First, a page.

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J Child Psychol Psychiatry. 1989 May;30(3):337-46.

Children's memory and the assessment of possible child sex abuse.

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1
Fleming Nuffield Unit, Newcastle-upon-Tyne, U.K.

Abstract

Memory is part of a knowledge base which interacts with cognition and also represents a "preservation of experience" (Piaget & Inhelder, 1973). Children's memory ability is better in relation to recognition than to free recall and is inclined to be poor in relation to specific details involving times, dates and locations (episodic memory). Younger children, therefore, usually need to be given the opportunity to relate their version of events in their own way (script memory), following which the interviewer may pose specific, simple and unambiguous questions for both aiding the child and clarifying any inconsistencies in their responses. The use of concrete forms of communication such as dolls, drawings and other play materials is a valuable aid, but the interviewer needs to guard against the biasing influence of suggestion and leading statements and questions. What children remember does not differ in essence from what adults remember. How much children remember depends on age, language and conceptual level of development, and on the form in which their memory is questioned, as well as on the style and manner of the interviewer's use of his or her authority. Where memory may be of vital importance to the management of the child's case, as in physical and sexual abuse, it is important that a proper psychometric assessment of the child's cognitive abilities and evaluation of the child's psychological maturity be carried out (Jones & McQuiston, 1988). Until fairly recently, the role of the child's memory in the interview situation has tended to be overlooked. However, with the increasing demands on professionals to address the worrying problem of child abuse, the role of memory has been thrown into more important focus, with some advance in our appreciation of it. Nevertheless, much more research remains to be done on the subject. Meanwhile, our aim should be, as some researchers have pointed out, to adopt acceptable retrieval techniques that maximize the accuracy and usefulness of children's memory whilst at the same time avoiding the effects of misleading suggestive influences.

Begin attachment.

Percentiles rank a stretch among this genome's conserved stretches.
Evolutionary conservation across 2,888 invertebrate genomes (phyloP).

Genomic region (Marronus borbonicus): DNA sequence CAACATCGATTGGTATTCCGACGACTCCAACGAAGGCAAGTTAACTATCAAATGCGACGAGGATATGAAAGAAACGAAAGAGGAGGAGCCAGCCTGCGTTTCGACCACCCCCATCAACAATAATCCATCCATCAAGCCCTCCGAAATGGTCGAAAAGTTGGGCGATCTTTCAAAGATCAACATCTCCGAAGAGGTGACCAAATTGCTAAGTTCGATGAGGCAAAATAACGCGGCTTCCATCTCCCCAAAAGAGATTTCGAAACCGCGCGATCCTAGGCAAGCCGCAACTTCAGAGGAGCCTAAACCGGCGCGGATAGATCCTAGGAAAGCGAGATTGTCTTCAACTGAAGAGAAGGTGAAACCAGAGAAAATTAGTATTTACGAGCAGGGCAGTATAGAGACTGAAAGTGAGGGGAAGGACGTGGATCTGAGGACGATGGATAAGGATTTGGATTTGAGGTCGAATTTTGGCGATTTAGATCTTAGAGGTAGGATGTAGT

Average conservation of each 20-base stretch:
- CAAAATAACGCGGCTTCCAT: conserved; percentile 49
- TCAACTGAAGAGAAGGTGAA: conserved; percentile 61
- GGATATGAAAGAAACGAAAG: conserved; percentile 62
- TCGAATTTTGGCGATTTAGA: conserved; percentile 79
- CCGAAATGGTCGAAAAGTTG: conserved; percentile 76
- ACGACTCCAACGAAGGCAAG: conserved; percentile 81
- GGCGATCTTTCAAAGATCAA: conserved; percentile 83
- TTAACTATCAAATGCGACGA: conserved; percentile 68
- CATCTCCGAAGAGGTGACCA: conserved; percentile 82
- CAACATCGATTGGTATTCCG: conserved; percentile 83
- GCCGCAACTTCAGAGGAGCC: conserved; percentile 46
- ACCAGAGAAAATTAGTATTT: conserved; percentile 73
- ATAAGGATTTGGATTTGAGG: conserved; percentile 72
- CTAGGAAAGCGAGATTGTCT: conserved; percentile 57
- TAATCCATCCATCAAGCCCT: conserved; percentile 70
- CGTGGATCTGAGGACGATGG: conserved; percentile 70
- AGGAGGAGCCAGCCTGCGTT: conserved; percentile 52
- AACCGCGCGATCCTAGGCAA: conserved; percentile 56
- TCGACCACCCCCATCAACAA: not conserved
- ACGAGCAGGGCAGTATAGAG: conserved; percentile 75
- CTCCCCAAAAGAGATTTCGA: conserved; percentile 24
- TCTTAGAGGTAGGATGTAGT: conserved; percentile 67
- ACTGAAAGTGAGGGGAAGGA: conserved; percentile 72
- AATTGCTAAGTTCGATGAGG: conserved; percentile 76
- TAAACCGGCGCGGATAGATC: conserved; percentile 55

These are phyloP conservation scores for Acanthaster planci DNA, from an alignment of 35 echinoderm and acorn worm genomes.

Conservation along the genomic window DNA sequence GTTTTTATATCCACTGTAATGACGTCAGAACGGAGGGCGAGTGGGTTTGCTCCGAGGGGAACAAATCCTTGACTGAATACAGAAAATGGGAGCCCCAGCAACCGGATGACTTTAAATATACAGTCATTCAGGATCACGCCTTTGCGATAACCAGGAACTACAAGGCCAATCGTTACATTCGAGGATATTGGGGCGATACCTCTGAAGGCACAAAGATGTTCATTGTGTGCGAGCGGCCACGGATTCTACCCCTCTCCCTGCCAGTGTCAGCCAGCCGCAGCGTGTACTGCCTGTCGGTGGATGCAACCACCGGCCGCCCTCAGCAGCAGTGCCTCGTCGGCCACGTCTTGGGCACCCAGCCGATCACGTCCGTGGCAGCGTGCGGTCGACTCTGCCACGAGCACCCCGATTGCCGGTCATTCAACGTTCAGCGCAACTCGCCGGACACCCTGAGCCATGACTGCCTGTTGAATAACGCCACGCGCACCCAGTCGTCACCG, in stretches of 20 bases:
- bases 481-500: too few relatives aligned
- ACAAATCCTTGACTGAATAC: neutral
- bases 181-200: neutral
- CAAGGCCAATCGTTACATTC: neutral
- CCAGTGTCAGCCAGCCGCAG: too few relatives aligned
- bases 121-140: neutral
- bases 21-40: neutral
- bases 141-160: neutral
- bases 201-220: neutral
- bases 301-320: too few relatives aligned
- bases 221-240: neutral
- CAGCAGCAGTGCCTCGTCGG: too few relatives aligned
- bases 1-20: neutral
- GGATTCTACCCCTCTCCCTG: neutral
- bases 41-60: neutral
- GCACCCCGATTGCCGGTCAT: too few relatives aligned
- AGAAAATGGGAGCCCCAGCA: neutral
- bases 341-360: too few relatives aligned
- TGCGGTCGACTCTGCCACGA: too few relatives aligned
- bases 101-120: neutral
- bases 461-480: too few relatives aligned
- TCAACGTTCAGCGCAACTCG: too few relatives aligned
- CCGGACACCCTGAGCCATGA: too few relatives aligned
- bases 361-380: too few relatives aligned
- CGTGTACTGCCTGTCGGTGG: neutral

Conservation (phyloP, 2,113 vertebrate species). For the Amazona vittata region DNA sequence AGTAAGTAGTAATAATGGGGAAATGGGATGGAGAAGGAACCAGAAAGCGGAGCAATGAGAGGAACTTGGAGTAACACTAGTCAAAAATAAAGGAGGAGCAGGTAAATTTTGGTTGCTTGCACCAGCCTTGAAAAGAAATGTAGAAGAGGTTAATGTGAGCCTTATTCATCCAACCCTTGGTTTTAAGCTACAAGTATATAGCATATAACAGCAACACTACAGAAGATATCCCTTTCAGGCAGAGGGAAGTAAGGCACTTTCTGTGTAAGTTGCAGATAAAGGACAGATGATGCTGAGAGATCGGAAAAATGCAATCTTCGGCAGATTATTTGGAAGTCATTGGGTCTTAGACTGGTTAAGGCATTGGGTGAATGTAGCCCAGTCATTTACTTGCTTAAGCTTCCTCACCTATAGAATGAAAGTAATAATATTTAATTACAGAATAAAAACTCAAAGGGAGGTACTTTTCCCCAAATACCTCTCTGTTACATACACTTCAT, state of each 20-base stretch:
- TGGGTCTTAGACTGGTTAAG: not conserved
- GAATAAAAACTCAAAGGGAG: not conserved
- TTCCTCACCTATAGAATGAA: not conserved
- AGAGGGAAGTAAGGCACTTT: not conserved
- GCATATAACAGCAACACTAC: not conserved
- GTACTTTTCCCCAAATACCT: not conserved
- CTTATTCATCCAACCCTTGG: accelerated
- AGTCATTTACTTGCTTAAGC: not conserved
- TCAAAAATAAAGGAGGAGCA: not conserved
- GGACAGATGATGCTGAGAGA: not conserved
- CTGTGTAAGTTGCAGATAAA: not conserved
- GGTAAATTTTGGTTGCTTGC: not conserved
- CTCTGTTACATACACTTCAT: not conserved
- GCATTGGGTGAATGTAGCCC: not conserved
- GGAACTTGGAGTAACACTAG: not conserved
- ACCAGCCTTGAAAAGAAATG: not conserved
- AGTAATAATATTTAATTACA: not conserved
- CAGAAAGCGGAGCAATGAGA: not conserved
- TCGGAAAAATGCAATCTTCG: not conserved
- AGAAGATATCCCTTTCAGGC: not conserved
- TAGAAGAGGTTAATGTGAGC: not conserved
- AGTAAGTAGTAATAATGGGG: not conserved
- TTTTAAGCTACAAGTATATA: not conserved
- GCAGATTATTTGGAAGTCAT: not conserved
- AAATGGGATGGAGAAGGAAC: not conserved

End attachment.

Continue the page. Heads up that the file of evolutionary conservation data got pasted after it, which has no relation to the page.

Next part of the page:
PMID:
2663898
[Indexed for MEDLINE]
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